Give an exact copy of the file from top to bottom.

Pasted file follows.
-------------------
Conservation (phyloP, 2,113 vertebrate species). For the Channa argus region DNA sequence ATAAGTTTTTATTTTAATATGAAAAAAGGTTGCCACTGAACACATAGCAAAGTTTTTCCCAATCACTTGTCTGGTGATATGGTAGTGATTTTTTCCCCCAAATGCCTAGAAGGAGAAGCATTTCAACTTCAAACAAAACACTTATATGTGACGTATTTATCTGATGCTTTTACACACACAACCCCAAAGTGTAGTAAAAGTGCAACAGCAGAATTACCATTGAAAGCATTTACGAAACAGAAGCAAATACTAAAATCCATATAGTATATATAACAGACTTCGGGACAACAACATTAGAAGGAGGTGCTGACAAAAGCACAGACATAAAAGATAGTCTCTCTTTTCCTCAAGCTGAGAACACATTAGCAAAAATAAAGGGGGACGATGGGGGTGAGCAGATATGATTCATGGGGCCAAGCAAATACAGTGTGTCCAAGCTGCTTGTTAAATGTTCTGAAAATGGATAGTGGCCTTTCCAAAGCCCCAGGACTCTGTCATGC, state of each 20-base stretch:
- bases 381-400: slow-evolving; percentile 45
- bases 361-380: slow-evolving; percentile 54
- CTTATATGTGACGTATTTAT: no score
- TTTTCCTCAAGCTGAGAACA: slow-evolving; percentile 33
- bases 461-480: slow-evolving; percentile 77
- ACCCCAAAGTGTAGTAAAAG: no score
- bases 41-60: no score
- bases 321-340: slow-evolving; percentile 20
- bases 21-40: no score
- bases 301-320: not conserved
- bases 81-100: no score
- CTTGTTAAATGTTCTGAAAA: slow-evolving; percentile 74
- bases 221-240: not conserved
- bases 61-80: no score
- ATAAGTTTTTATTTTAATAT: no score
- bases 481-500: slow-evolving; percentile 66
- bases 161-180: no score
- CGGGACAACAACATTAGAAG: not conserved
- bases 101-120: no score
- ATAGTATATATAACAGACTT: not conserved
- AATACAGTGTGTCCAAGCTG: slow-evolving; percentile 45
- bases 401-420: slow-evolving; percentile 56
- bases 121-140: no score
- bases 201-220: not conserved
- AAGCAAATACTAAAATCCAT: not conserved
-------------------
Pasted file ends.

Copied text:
Conservation (phyloP, 2,113 vertebrate species). For the Channa argus region DNA sequence ATAAGTTTTTATTTTAATATGAAAAAAGGTTGCCACTGAACACATAGCAAAGTTTTTCCCAATCACTTGTCTGGTGATATGGTAGTGATTTTTTCCCCCAAATGCCTAGAAGGAGAAGCATTTCAACTTCAAACAAAACACTTATATGTGACGTATTTATCTGATGCTTTTACACACACAACCCCAAAGTGTAGTAAAAGTGCAACAGCAGAATTACCATTGAAAGCATTTACGAAACAGAAGCAAATACTAAAATCCATATAGTATATATAACAGACTTCGGGACAACAACATTAGAAGGAGGTGCTGACAAAAGCACAGACATAAAAGATAGTCTCTCTTTTCCTCAAGCTGAGAACACATTAGCAAAAATAAAGGGGGACGATGGGGGTGAGCAGATATGATTCATGGGGCCAAGCAAATACAGTGTGTCCAAGCTGCTTGTTAAATGTTCTGAAAATGGATAGTGGCCTTTCCAAAGCCCCAGGACTCTGTCATGC, state of each 20-base stretch:
- bases 381-400: slow-evolving; percentile 45
- bases 361-380: slow-evolving; percentile 54
- CTTATATGTGACGTATTTAT: no score
- TTTTCCTCAAGCTGAGAACA: slow-evolving; percentile 33
- bases 461-480: slow-evolving; percentile 77
- ACCCCAAAGTGTAGTAAAAG: no score
- bases 41-60: no score
- bases 321-340: slow-evolving; percentile 20
- bases 21-40: no score
- bases 301-320: not conserved
- bases 81-100: no score
- CTTGTTAAATGTTCTGAAAA: slow-evolving; percentile 74
- bases 221-240: not conserved
- bases 61-80: no score
- ATAAGTTTTTATTTTAATAT: no score
- bases 481-500: slow-evolving; percentile 66
- bases 161-180: no score
- CGGGACAACAACATTAGAAG: not conserved
- bases 101-120: no score
- ATAGTATATATAACAGACTT: not conserved
- AATACAGTGTGTCCAAGCTG: slow-evolving; percentile 45
- bases 401-420: slow-evolving; percentile 56
- bases 121-140: no score
- bases 201-220: not conserved
- AAGCAAATACTAAAATCCAT: not conserved